The Kingom of the Blind

E. Phillips Oppenheim

Chapter 29


"A lady to see you, sir," Jarvis announced discreetly.

Granet turned quickly around in his chair. Almost instinctively he pulled down the roll top of the desk before which he was seated. Then he rose to his feet and held out his hand. He managed with an effort to conceal the consternation which had succeeded his first impulse of surprise.

"Miss Worth!" he exclaimed.

She came towards him confidently, her hands outstretched, slim, dressed in sober black, he cheeks as pale as ever, her eyes a little more brilliant. She threw her muff into a chair and a moment afterwards sank into it herself.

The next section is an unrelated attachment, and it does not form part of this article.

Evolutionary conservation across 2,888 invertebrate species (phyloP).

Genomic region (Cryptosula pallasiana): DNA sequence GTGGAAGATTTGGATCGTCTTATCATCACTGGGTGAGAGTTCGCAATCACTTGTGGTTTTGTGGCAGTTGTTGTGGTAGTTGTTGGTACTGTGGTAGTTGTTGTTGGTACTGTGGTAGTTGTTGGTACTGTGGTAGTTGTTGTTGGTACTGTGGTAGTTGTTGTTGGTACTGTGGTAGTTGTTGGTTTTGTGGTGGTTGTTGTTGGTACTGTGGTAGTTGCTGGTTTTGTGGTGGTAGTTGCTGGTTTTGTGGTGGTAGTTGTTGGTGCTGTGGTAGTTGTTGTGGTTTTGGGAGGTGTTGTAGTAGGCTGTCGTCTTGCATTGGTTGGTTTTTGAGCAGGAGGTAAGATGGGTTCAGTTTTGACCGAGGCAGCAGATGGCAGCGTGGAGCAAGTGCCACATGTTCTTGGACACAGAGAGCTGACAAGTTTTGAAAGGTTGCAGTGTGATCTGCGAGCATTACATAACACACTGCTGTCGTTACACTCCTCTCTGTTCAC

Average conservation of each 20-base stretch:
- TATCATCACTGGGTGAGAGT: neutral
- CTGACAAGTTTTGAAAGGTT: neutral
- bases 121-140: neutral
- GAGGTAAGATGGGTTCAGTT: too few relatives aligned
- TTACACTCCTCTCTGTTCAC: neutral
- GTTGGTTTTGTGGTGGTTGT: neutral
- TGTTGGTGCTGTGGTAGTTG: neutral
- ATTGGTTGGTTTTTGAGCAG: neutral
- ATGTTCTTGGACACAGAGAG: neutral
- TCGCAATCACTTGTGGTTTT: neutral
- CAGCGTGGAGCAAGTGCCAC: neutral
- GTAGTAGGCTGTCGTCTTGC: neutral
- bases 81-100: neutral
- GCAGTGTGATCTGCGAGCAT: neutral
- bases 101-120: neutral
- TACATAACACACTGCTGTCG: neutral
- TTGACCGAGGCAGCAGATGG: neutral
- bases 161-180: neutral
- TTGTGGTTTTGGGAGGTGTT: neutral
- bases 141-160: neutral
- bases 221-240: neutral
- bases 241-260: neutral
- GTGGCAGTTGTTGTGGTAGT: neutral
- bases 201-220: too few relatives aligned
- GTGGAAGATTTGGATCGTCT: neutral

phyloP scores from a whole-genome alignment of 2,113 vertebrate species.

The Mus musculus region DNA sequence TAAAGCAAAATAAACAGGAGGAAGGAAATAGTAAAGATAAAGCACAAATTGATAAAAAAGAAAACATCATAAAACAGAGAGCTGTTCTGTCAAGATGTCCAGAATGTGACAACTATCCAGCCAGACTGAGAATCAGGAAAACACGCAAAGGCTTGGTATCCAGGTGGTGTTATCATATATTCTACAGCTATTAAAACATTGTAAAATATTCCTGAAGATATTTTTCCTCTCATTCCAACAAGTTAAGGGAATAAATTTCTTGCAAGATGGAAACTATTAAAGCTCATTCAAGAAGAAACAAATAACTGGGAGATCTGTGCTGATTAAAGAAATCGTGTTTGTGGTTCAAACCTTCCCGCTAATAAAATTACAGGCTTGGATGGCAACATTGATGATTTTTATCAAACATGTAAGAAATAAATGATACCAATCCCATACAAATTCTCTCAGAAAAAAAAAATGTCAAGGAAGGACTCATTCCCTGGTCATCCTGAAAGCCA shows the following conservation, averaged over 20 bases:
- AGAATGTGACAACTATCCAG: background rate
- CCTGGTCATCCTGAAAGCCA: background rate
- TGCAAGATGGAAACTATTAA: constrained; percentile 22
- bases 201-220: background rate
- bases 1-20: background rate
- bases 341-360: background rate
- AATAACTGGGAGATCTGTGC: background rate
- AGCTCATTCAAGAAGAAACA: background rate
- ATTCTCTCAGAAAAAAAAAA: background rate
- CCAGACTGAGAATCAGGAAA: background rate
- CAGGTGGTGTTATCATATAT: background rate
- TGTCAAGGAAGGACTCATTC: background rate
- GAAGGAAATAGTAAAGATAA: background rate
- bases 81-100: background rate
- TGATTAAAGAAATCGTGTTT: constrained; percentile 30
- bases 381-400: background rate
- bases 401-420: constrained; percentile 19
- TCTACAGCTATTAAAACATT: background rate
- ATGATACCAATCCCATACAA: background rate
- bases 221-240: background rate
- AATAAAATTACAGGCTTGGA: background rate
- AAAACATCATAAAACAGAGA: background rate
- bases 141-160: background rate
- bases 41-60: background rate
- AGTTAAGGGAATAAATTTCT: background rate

"You have been expecting me?" she asked eagerly.

Granet was a little taken aback.

"I have been hoping to hear from you," he said. "You told me, if you remember, not to write."

"It was better not," she assented. "Even after you left I had a great deal of trouble. That odious man, Major Thomson, put me through a regular cross-examination again, and I had to tell him at last--"

"What?" Granet exclaimed anxiously.

"That we were engaged to be married," she confessed. "There was really no other way out of it."

"That we were engaged," Granet repeated blankly.

She nodded.

"He pressed me very hard," she went on, "and I am afraid I made some admissions--well, there were necessary--which, to say the least of it, were compromising. There was only one way out of it decently for me, and I took it. You don't mind?"

"Of course not," he replied.

"There was father to be considered," she went on. "He was furious at first--"

"You told your father?" he interrupted.